The Soviet Union and the United States fulfilled the superpower criteria in the following ways:

The idea that the Cold War period revolved around only two blocs, or even only two nations, has been challenged by some scholars in the post-Cold War era, who have noted that the bipolar world only exists if one ignores all of the various movements and conflicts that occurred without influence from either of the two superpowers.Fact|date=March 2008 Additionally, much of the conflict between the superpowers was fought in "proxy wars", which more often than not involved issues more complex than the standard Cold War oppositions.Fact|date=March 2008

After the Soviet Union disintegrated in the early 1990s, the term hyperpower began to be applied to the United States, as the sole remaining superpower of the Cold War era. [ [ The World's Sole Superpower] , Encyclopaedia Britannica, Accessed March 11, 2007] This term, coined by French foreign minister Hubert Védrine in the 1990s, is controversial and the validity of classifying the United States in this way is disputed. One notable opponent to this theory, Samuel P. Huntington, rejects this theory in favor of a multipolar balance of power.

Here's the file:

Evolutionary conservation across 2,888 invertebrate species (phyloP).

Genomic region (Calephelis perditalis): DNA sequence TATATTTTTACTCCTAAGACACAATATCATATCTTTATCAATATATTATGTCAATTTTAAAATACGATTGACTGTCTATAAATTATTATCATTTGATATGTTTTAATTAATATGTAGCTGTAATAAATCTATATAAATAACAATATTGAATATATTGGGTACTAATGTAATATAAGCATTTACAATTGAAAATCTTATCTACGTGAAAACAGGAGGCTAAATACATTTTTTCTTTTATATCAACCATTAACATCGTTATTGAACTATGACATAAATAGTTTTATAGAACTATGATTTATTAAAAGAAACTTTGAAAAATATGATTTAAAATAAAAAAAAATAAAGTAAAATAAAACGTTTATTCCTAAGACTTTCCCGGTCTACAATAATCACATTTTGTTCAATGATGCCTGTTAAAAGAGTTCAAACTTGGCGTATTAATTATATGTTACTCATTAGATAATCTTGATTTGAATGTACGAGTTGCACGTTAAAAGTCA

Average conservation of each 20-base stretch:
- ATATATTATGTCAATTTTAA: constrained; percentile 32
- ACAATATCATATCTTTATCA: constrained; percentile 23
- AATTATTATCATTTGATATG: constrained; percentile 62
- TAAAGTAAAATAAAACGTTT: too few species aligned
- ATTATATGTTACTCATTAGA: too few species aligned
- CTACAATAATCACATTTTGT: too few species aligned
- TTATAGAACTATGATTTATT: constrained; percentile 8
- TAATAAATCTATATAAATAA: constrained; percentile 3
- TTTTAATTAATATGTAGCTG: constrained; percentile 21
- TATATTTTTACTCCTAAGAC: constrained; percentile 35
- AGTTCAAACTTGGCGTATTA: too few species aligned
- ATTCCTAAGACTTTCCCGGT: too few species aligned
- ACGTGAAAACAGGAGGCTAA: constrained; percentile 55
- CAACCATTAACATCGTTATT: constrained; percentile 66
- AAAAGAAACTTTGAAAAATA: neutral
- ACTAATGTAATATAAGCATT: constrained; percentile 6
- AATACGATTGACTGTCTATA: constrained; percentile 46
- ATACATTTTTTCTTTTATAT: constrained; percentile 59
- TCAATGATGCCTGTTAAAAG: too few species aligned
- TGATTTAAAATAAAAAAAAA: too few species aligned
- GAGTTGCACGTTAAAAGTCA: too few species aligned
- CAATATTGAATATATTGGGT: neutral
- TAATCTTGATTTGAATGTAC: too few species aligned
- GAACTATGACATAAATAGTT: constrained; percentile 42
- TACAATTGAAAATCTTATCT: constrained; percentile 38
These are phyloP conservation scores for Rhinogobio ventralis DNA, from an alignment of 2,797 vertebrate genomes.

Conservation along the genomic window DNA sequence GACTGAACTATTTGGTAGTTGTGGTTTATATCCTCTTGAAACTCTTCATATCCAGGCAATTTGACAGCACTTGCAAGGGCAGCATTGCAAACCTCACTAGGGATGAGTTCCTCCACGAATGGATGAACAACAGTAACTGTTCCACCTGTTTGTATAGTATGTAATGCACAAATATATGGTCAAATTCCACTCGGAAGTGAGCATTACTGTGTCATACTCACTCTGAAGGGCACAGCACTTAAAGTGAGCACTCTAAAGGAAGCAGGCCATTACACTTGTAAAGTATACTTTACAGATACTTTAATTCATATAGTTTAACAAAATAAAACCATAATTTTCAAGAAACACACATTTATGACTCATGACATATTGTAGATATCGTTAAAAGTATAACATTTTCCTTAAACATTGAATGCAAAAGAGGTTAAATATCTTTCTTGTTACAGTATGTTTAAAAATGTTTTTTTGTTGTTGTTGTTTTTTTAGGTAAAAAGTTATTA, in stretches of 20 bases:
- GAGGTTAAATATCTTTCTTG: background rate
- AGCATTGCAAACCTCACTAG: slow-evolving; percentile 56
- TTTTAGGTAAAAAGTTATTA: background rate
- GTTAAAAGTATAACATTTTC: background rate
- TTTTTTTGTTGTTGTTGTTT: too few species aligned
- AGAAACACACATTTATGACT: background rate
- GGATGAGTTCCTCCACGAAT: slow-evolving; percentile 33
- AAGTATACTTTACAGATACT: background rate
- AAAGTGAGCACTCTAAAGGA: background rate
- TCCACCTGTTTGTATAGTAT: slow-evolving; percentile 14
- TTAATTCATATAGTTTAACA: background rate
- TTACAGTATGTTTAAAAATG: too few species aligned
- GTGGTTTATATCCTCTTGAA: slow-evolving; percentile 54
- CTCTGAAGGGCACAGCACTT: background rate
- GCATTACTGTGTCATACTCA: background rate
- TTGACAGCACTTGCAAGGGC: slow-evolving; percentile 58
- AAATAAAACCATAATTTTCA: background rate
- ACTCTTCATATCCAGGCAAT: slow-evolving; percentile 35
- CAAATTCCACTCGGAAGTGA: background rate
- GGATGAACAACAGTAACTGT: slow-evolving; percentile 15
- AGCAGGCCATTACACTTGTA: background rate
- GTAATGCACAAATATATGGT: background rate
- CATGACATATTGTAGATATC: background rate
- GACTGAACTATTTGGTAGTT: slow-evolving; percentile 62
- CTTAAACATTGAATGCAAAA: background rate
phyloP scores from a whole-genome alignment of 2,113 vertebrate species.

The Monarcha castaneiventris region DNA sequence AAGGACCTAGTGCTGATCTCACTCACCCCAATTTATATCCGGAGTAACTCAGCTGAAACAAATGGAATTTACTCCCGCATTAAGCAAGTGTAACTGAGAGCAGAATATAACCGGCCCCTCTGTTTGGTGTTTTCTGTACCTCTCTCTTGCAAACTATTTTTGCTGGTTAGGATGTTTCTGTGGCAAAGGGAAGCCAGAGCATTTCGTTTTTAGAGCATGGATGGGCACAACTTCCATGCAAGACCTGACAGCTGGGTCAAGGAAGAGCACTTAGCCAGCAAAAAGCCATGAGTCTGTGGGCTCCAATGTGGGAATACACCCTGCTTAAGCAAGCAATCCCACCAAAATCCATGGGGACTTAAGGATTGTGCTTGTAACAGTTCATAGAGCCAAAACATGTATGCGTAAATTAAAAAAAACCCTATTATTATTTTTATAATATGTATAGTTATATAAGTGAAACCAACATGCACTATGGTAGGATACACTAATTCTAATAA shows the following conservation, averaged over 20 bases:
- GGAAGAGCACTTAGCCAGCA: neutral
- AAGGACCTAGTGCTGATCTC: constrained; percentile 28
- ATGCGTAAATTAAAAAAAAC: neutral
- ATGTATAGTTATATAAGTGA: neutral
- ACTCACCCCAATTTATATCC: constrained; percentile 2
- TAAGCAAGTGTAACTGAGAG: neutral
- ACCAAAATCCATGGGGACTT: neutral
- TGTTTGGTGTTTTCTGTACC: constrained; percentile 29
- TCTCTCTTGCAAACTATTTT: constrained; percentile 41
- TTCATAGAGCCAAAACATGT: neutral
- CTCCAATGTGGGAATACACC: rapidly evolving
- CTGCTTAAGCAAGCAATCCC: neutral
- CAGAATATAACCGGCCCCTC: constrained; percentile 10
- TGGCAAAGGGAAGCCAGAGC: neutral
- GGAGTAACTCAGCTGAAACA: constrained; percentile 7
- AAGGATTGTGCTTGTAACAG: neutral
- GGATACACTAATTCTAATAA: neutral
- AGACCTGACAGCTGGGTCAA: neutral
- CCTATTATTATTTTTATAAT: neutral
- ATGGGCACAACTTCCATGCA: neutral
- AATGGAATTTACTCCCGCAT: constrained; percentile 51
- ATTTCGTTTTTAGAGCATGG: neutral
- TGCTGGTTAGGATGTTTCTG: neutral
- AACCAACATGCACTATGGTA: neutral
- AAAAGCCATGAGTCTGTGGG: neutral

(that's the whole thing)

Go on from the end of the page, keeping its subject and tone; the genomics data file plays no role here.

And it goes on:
Other International Relations theorists, such as Henry Kissinger, theorize that because the threat of the Soviet Union no longer exists to formerly American-dominated regions such as Japan and Western Europe, American influence is only declining since the end of the Cold War, because such regions no longer need protection or have necessarily similar foreign policies as the United States. [Henry Kissinger, "Diplomacy", p. 24,26]

Post Cold War (1991-Present)

After the dissolution of the Soviet Union in 1991 that ended the Cold War, the post-Cold War world was sometimes considered as a unipolar worldCharles Krauthammer, [ The Unipolar Moment] , "Foreign Policy Magazine" (1991).] [ [] ] , with the United States as the world's sole remaining superpower. [ [ Country profile: United States of America] , BBC News, Accessed March 11, 2007] In the words of Samuel P. Huntington, "The United States, of course, is the sole state with preeminence in every domain of power — economic, military, diplomatic, ideological, technological, and cultural — with the reach and capabilities to promote its interests in virtually every part of the world." [] ]